Lean consultant and coach Mikkel Kloster
– 9 questions for the expert
Mikkel Kloster, Lean consultant and coach, is a civil engineer from Aalborg University and has spent the last 12 years working with Lean and change processes in large companies and organizations, including filling the role of Corporate Lean Program Manager at Siemens in Germany. Since 2013, Mikkel has worked as an independent consultant focusing on coaching on the one hand and Lean / process optimization on the other. As an independent consultant, he specializes in Lean processes in IT environments and creates results by combining his understanding of processes with his ability to communicate and implement change.
1. Why have you chosen to work as an independent Lean consultant?
Essentially because I like the versatility of the role and I wanted to try more things out at the same time. Before I became an independent consultant, I worked at Siemens as Corporate Program Manager for Lean Engineering in a kind of in-house consultant role. This was also a versatile job, but in 2013 I got the opportunity to work in an area I’ve always been interested in: providing coaching as a Senior Lean Coach for an American company. This encouraged me to take the plunge and register as an independent consultant. Now I combine coaching and presentation technique sessions with projects within Lean and process optimisation. I don’t know anyone else who does this combination, but it is an optimal mix for me, and gives me a really unique set of capabilities in relation to creating the most value for my customers. I have both the experience to see what needs to change, what it takes to get people to understand why, and how to implement the necessary changes in the organisation.
2. What is the most interesting project you have worked on and why?
This is a hard question to answer, but if I had one highlight, then it would probably be the management development program I worked on for Google focusing on presentation and communication. They employ some crazily smart people at Google and they have an extremely different work culture compared to more traditional businesses. They are less afraid of making mistakes, and are more willing to try things out and move forward quickly. This is cool. I have another project with Google coming up, where I will coach their Nordic managers; that is something I am looking forward to.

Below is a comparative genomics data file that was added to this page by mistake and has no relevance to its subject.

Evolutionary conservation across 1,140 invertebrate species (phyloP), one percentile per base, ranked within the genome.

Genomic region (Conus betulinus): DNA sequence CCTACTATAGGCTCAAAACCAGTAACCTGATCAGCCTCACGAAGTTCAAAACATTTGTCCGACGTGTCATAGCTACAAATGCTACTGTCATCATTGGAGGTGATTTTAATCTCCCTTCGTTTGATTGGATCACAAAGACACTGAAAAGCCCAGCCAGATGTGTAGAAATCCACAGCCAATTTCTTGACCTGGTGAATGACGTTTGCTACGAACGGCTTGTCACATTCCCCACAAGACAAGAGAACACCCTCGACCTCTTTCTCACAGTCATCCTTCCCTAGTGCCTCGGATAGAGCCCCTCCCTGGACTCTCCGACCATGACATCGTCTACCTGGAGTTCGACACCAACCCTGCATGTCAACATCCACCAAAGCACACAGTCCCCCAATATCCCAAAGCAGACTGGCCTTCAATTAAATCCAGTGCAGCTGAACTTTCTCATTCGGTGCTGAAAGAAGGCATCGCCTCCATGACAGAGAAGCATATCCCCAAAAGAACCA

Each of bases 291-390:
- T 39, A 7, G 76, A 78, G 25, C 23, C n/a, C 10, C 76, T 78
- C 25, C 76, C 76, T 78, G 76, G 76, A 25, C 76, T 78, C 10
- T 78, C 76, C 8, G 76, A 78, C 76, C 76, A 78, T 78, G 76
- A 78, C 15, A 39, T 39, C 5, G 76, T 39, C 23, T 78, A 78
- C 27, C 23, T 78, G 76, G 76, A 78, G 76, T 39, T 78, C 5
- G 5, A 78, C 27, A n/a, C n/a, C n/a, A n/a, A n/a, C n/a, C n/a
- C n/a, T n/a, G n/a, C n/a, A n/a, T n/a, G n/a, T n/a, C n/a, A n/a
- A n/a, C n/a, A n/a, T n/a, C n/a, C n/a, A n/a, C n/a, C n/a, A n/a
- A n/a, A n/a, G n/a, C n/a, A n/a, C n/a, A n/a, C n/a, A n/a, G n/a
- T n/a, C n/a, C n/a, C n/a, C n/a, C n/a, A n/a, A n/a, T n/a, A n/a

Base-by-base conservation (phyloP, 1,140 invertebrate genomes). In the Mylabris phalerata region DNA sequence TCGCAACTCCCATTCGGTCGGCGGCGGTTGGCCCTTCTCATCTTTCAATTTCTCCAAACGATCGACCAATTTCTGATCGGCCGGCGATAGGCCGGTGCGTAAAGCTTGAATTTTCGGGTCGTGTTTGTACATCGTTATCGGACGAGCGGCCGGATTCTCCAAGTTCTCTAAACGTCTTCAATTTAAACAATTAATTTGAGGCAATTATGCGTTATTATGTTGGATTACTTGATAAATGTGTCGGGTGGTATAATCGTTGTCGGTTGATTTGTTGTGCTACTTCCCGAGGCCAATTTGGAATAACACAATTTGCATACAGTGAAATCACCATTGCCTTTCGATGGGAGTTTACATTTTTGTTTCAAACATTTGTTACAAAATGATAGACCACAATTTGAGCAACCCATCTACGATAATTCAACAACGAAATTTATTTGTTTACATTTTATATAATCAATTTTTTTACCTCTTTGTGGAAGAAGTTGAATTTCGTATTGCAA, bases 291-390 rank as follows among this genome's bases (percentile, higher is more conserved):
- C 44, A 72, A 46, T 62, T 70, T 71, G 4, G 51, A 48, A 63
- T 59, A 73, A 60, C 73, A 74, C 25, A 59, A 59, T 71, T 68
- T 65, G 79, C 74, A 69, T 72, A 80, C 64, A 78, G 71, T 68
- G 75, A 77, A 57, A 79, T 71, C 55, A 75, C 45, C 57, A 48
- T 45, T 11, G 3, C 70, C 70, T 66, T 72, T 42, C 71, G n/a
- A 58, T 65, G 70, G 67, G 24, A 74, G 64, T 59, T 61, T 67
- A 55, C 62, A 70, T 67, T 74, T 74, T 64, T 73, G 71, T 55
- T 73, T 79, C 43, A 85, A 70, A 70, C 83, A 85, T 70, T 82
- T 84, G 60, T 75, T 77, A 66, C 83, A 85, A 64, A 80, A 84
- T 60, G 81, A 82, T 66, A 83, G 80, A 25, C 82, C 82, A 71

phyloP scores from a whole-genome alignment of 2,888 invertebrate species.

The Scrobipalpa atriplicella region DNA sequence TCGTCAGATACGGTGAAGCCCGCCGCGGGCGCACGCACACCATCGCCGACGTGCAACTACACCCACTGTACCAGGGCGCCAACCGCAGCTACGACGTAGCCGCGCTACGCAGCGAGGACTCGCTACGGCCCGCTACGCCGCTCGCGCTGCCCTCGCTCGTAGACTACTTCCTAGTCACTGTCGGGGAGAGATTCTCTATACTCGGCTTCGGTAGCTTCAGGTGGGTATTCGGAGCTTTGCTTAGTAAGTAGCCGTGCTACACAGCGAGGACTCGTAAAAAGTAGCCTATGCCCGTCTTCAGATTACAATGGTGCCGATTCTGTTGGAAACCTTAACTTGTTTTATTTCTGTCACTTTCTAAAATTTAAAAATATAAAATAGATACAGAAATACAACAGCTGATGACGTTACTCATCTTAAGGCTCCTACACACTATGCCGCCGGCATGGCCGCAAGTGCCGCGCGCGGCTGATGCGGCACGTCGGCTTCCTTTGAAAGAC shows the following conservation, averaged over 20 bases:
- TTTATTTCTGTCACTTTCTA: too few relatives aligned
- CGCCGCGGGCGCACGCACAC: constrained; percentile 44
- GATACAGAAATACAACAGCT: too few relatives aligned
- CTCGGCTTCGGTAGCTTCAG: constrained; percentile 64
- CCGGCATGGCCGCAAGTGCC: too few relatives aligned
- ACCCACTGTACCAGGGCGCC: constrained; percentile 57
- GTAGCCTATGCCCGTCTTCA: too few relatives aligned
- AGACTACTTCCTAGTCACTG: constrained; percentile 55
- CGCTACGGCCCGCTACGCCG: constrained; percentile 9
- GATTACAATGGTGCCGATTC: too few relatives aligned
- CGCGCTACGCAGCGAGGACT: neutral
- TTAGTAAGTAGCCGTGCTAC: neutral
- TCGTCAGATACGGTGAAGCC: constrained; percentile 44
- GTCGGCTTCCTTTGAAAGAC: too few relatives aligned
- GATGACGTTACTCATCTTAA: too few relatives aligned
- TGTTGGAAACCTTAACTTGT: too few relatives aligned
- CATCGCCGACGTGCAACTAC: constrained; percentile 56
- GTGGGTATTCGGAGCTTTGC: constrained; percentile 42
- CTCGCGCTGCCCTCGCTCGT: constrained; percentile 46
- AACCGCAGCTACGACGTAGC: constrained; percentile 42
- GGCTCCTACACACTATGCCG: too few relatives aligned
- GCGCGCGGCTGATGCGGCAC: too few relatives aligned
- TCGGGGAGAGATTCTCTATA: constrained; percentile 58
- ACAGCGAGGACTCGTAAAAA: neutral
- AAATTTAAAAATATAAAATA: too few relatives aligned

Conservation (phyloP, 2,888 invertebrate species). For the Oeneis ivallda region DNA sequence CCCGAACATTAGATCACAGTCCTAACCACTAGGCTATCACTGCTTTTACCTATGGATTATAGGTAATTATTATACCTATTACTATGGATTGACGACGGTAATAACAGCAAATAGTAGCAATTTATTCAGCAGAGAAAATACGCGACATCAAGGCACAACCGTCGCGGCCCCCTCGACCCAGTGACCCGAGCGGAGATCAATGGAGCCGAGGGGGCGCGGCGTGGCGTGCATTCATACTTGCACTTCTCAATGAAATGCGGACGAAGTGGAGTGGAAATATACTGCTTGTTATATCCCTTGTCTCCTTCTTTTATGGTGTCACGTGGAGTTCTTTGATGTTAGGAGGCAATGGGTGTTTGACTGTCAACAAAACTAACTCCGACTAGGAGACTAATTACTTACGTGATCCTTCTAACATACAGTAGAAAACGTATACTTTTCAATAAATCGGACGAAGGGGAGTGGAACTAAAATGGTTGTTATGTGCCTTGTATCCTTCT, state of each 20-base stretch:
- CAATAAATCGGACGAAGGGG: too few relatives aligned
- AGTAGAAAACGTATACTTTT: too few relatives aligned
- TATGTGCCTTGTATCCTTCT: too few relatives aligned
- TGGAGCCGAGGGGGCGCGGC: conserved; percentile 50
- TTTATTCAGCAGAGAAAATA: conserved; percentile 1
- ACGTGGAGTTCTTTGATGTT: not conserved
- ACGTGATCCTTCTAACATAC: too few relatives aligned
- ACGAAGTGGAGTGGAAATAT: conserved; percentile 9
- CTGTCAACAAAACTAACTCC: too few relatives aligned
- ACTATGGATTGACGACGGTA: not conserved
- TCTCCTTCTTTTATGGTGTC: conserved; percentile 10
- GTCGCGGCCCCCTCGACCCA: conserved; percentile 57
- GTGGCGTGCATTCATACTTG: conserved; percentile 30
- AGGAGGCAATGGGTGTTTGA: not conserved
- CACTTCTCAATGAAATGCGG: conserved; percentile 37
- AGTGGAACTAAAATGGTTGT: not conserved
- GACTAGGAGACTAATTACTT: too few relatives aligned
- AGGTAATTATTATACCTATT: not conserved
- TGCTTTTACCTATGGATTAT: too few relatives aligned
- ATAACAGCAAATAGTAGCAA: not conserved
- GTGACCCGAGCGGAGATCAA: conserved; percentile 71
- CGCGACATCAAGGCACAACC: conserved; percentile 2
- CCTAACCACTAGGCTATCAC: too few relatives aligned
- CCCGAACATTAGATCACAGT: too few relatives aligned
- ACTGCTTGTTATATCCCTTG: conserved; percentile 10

3. What are the most important academic trends you see in Lean?
I don’t really see particular trends, as classic Lean methods of management are still the most demanded in companies. On the other hand, Lean methods are increasingly applied to other processes rather than just optimisation of production processes, and there is a growing awareness of the unexploited potential in using Lean for other business processes such as product development, innovation or project management. The software world is full of inspiration; it shows how so you can have great success in using an agile project methodology, whereas many other industries are still using the waterfall model.
4. What qualities distinguish the best Lean consultants from the crowd?
The best Lean consultants are those who focus on building up knowledge and expertise and leave lasting improvements at the companies they work with. Those who manage to make themselves dispensable within a limited timeframe. Trite said there are two levels in which one can help an organisation: you can give the hungry man a fish or you can teach him to fish. In my opinion, if you don’t manage to build up competencies in the company, then you haven’t solved the task. I use my coaching skills a lot to ensure that knowledge and knowhow is transfered to the client. It’s actually something that companies do not always think of, although in the long run this is the most important thing.